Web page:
THE HISTORY OF KEMPO
A long time ago, in 540 AD, an Indian Buddhist priest (Bodhidharma Tamo) came to visit the Chinese emperor to coordinate the spreading of Buddhism in China. When they came to a disagreement because Bodhidharma's Indian Buddhism was too complicated for the Chinese mentality, the priest went to a nearby Buddhist monastery called Shaolin (meaning "young forest") to meet with the monks who were translating Buddhist texts into Chinese. He was not greeted warmly and was forbidden to enter the monastery. He went to a nearby cave where he meditated for nine years, facing the wall, keeping his eyes open and without sleep. The monks from the monastery recognized his values and allowed him to enter the monastery. Upon entering the Bodhidharma monastery, he realized that the monks were physically underdeveloped and lost the physical and mental strength for even the most ordinary meditations. He began to teach them movement exercises designed to increase vital energy (Chinese: Chi, Japanese: Ki) and restore strength. That was the beginning of Chuan Fa. Over time these exercises developed into martial arts because the temple was located in an inaccessible area, where bandits and wild animals roamed freely.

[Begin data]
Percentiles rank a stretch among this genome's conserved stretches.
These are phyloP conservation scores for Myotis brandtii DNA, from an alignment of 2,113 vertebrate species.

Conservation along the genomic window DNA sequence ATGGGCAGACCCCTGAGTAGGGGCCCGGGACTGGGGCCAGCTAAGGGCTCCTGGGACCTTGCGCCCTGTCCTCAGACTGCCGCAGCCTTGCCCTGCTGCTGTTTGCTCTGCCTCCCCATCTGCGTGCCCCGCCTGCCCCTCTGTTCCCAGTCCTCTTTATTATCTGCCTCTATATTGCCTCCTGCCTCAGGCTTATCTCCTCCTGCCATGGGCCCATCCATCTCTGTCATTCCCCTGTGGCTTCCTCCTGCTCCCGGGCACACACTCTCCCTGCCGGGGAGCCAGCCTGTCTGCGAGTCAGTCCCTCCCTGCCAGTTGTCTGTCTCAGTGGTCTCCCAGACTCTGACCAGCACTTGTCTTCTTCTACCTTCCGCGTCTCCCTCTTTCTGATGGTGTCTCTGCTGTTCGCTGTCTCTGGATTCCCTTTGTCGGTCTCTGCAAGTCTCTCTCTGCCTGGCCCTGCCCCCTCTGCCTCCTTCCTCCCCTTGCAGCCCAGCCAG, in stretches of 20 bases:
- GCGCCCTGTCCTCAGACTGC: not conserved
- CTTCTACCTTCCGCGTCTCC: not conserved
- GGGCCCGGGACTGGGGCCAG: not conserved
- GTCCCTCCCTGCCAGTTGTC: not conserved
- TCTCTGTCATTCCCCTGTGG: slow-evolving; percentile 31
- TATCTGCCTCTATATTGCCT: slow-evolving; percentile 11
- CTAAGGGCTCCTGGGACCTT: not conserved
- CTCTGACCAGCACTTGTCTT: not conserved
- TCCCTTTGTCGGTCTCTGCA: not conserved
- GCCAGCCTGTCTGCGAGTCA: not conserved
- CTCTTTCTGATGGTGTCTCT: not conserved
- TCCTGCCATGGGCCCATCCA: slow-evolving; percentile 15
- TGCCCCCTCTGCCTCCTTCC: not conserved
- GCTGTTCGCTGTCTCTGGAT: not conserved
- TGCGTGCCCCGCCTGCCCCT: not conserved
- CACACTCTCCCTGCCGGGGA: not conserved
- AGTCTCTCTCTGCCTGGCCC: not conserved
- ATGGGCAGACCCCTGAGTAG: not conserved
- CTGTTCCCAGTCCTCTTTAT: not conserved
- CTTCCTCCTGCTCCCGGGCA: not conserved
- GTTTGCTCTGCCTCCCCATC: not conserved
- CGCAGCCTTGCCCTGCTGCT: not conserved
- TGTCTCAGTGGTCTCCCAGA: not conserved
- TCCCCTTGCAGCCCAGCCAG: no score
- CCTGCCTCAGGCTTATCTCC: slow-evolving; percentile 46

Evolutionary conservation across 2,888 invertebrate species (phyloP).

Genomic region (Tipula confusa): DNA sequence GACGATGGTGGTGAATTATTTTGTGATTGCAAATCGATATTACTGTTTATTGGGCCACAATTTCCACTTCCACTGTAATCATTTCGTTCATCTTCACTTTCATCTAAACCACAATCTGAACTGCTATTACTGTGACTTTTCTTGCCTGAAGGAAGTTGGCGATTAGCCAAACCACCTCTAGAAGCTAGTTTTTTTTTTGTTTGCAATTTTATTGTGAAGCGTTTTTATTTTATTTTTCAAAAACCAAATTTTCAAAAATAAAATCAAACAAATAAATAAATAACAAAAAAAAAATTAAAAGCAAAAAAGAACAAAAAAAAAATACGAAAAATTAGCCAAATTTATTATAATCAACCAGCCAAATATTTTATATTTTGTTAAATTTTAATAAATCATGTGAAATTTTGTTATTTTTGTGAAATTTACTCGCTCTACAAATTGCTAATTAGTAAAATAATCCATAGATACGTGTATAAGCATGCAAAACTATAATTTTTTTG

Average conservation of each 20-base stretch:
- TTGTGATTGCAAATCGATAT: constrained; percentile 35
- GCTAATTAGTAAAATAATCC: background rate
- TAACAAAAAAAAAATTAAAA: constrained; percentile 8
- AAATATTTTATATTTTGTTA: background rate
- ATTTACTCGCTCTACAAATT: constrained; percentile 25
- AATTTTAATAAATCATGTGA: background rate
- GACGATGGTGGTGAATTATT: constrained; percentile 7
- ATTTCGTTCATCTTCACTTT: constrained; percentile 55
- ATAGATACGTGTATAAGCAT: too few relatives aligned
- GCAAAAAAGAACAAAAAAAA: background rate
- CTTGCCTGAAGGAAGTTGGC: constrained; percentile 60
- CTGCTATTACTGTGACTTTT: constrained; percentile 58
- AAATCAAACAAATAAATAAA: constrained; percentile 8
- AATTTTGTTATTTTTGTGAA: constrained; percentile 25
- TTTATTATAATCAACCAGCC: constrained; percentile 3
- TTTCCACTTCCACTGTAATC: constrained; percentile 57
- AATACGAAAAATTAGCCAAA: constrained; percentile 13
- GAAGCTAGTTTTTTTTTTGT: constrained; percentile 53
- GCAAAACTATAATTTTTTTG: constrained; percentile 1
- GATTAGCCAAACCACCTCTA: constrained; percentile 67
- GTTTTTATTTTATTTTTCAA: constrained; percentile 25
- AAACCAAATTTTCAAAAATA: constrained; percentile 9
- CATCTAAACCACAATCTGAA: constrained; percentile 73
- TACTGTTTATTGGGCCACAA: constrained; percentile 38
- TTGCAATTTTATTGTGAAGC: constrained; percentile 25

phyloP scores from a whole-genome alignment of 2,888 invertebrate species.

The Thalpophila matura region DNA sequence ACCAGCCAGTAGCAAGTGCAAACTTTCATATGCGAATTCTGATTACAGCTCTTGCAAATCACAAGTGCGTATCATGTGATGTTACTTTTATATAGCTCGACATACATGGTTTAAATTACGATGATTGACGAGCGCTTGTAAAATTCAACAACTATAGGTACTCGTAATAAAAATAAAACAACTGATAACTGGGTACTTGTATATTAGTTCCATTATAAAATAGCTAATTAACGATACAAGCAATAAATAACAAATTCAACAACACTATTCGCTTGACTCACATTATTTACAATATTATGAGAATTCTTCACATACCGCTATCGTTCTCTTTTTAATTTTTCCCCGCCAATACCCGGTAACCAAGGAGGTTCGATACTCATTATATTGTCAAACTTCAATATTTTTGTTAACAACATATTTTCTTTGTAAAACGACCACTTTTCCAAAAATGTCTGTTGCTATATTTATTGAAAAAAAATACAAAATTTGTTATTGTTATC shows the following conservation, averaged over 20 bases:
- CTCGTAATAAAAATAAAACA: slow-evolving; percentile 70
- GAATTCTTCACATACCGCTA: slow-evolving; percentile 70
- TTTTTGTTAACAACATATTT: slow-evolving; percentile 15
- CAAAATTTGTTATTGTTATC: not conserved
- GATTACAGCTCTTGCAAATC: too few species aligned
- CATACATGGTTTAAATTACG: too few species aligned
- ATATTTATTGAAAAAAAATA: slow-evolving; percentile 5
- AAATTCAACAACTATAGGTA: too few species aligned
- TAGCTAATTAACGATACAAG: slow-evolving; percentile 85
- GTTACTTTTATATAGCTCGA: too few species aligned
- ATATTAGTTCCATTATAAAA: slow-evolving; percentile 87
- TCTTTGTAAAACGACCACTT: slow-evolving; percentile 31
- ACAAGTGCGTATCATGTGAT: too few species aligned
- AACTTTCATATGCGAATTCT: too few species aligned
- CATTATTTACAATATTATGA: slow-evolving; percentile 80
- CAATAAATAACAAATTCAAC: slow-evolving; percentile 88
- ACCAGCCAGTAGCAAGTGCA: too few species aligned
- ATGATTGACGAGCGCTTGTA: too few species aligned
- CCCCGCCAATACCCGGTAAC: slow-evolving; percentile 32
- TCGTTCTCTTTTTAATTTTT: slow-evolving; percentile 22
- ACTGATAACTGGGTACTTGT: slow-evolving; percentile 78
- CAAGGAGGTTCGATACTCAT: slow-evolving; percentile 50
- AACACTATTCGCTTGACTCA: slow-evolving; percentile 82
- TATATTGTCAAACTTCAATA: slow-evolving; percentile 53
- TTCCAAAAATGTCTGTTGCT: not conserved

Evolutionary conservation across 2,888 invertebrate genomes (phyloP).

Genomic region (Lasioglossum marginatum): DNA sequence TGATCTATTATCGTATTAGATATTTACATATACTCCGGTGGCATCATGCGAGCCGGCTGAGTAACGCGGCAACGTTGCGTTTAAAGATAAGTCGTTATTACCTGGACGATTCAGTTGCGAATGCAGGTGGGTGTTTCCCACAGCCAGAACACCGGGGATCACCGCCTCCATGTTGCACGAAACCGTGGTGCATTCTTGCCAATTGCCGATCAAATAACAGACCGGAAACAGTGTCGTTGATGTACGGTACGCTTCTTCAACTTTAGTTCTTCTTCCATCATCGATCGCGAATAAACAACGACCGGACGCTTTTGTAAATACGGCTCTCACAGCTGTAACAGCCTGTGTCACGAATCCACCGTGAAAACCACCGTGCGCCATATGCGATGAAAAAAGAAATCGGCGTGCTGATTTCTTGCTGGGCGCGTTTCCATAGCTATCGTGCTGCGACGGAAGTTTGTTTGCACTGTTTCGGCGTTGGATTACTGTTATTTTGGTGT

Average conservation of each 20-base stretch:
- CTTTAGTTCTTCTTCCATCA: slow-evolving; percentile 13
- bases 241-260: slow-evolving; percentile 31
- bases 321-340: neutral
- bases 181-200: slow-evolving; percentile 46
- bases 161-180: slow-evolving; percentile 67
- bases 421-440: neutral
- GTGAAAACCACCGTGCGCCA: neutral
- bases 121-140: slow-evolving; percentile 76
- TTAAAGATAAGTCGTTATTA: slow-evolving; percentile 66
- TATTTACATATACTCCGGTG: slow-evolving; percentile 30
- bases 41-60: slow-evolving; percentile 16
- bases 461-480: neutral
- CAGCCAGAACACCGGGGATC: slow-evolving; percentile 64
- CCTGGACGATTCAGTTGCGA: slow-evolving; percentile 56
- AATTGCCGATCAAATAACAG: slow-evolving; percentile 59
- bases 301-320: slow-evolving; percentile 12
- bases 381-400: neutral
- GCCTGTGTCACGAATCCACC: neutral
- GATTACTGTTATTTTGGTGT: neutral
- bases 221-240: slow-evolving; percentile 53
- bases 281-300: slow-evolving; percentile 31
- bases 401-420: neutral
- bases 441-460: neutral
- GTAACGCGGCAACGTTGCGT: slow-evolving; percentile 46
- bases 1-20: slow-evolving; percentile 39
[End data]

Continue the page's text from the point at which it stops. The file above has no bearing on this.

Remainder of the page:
Although martial arts existed in China before the arrival of Bodhidharma, it was only during the 1000 years after his arrival that the various boxing styles truly flourished in China. What distinguished Chuan Fa from martial arts at the time was the spiritual component that gave a new dimension to martial arts and, in a unique way, enriched weaponless martial arts.
Around 1400 AD, with the help of various Buddhist priests who taught esoteric teachings, Chuan Fa came to the independent kingdom Ryu Kyu Island. Influenced by the local population's mentality, Chuan Fa, or Kempo, slowly took on its present form. At the very beginning of the 20th century, Kempo arrives in Europe.
KEMPO / CHUAN FA WORD ORIGIN
The name Kempo is a Japanese form of the Chinese word Chuan Fa. On the other hand, Chuan Fa is an approximate translation of the Indian term Vajramukti (Sanskrit). Vajramukti means "Thunderbolt Clasped Hands" and represents the proto skill of all present martial arts. Today, allegedly, only about 30 people in India practice a skill they claim to be the original Vajramukti. The two signs that make up the Chinese name Chuan Fa have different meanings depending on the context, but in Buddhism, Chuan means "closed fist" while Fa means "Dharma" or the Buddha's transcendental teaching. There are other translations, e.g., "hand principle".